skipper ottos community supported fishery Eco Friendly

fair fishing

If you resolved to eat better this year, why not think more fish and less meat? And if you’re thinking local and sustainable when it comes to seafood, then you’ll definitely want to check out Skipper Otto’s Community Supported Fishery. Just like a CSA, but for fish, this fishtastic business has changed our family’s fish eating habits for the better.

Local mum (and yoyomama reader!) Sonia Strobel married into a fishing family. Her husband and father-in-law were both fisherman (and teachers), but fishing’s a hard industry to make a living at and they were thinking of getting out, when they hatched the CSF idea. A bit of research showed there was no such thing (yet) and so Skipper Otto’s (Otto’s the senior Strobel), Canada’s first CSF was born.

Launched in 2009 with 40 members, they initially only offered salmon. Now they have 1,200 members, support about 15 fisherman and offer fresh and frozen salmon, tuna, halibut, spots prawns and side striped shrimp, and Dungeness crab. In 2014 they launched a Seafood Equipment Library stocked with canners, vacuum sealers and filet knives, all available on loan to members.

After some growing pains, they streamlined their process to make things easier. You simply buy an annual membership (it’s just $38 through February, then it goes up to $68) and then buy shares in $100 increments. Then it’s a buy-down process. This system allows them to keep their prices consistent, provides a fair value to customers, a fair price for the fisherman, and it’s the right thing to do for the ocean.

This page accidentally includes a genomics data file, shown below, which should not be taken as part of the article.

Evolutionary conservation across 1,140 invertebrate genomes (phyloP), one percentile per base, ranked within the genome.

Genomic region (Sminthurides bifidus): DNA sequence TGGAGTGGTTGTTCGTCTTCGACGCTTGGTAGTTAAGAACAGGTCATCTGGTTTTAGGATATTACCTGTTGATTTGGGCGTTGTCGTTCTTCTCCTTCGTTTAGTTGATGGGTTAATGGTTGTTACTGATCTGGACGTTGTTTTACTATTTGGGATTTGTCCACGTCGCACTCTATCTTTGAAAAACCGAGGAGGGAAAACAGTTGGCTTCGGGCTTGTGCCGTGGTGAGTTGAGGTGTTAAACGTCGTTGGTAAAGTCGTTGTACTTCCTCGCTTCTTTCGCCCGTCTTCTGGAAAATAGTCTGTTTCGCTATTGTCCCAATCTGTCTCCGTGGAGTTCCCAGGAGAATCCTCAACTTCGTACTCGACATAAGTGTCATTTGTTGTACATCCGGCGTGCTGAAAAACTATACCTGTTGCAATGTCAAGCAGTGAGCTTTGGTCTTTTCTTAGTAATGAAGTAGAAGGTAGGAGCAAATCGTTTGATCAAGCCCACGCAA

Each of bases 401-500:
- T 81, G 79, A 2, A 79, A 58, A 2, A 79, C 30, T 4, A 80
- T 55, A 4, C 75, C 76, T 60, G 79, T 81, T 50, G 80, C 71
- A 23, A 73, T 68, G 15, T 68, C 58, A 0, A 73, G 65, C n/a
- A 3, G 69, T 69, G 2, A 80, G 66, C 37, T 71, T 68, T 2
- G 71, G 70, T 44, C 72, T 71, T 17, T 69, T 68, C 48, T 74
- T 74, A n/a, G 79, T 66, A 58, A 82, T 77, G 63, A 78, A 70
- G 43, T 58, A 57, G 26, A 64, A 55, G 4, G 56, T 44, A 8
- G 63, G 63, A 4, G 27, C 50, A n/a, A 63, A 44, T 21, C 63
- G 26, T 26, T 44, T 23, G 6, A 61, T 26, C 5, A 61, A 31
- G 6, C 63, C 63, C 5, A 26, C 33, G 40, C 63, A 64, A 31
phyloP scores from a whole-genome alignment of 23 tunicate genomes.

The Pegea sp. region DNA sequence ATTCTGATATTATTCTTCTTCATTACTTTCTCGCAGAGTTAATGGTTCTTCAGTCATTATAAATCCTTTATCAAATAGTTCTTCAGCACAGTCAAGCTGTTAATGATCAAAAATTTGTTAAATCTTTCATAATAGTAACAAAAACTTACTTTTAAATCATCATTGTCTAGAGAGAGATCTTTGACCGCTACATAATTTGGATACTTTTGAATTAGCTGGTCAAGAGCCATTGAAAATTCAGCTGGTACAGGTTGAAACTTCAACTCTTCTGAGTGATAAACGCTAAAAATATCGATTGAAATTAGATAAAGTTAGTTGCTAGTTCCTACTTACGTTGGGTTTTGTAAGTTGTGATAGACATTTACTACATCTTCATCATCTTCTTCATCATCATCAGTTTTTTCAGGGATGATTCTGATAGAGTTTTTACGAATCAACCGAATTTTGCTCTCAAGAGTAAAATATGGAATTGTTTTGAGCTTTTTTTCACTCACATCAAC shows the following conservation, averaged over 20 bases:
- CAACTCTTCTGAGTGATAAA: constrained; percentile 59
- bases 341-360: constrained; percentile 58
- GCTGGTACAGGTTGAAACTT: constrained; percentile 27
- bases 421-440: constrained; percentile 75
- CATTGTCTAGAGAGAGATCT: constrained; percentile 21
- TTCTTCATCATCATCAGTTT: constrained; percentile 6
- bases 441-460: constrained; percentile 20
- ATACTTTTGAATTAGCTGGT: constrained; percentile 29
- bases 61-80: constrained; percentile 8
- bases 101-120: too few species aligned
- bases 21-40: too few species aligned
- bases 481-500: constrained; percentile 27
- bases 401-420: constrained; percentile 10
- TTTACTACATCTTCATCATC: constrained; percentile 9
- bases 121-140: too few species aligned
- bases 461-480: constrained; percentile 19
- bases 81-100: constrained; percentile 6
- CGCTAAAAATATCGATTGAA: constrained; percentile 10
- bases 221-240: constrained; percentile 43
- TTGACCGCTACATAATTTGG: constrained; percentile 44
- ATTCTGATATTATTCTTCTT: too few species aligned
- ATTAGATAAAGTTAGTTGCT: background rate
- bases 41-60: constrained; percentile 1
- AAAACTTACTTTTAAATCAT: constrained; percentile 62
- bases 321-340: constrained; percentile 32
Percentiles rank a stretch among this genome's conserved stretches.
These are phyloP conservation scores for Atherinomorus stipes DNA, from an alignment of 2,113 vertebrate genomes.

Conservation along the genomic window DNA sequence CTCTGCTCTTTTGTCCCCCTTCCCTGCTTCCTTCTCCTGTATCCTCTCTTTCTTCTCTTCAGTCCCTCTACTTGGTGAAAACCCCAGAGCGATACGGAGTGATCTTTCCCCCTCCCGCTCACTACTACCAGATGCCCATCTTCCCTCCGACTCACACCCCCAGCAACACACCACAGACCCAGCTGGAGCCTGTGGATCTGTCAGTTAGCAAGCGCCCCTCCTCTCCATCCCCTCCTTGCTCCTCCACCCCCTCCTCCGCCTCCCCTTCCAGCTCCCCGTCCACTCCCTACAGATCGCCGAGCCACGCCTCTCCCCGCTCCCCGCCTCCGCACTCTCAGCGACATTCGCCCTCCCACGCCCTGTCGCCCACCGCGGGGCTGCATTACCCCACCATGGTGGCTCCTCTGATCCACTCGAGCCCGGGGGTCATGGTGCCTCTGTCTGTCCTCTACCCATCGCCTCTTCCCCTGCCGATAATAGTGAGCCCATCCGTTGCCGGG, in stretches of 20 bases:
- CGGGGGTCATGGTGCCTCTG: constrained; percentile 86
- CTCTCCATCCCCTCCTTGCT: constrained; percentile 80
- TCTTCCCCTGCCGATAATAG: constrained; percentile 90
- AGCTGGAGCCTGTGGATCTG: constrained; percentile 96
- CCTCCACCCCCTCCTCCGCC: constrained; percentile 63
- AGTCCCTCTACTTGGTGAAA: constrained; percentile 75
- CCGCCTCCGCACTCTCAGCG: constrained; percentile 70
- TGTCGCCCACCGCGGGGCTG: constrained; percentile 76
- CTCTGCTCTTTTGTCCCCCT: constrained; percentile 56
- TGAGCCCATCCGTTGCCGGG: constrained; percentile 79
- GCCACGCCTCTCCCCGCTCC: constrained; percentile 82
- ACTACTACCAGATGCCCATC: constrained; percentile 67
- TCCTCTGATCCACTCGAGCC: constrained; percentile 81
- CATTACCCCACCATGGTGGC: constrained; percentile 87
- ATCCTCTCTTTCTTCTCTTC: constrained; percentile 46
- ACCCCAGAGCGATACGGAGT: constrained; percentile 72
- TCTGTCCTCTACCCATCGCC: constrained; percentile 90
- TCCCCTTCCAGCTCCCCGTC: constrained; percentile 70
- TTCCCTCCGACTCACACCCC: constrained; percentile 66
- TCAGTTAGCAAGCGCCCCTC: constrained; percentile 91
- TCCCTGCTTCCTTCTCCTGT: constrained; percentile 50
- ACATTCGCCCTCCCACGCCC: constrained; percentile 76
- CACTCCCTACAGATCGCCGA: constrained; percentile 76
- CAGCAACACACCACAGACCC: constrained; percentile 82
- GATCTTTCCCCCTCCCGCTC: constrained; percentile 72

As for getting your hands on their fish, that’s all part of the fun. On Thursday evenings, you pick it up at the False Creek Fisherman’s Wharf near Granville Island – frozen in the winter, fresh when it’s in season – and you can also pick it up at certain Farmer’s Markets. Some people buy all their fish in one fell swoop, while others drop by and hang out every week. We’re particularly fond of their smoked salmon and halibut. And as we joined in the winter, we’re looking forward to trying their fish when it’s fresh in the spring.

Stocking up on fish from Skipper Otto’s isn’t necessarily cheaper than buying fish at your regular source, but we love knowing who caught our fish, just like we love knowing who grew our food, and we love people who come up with innovative ideas to rethink how an industry can and should work.

Skipper Otto’s Community Supported Fishery: skipperotto.com

Yo mama! Love eating locally? We’ve got some more tasty resources:

By: Annemarie Tempelman-Kluit

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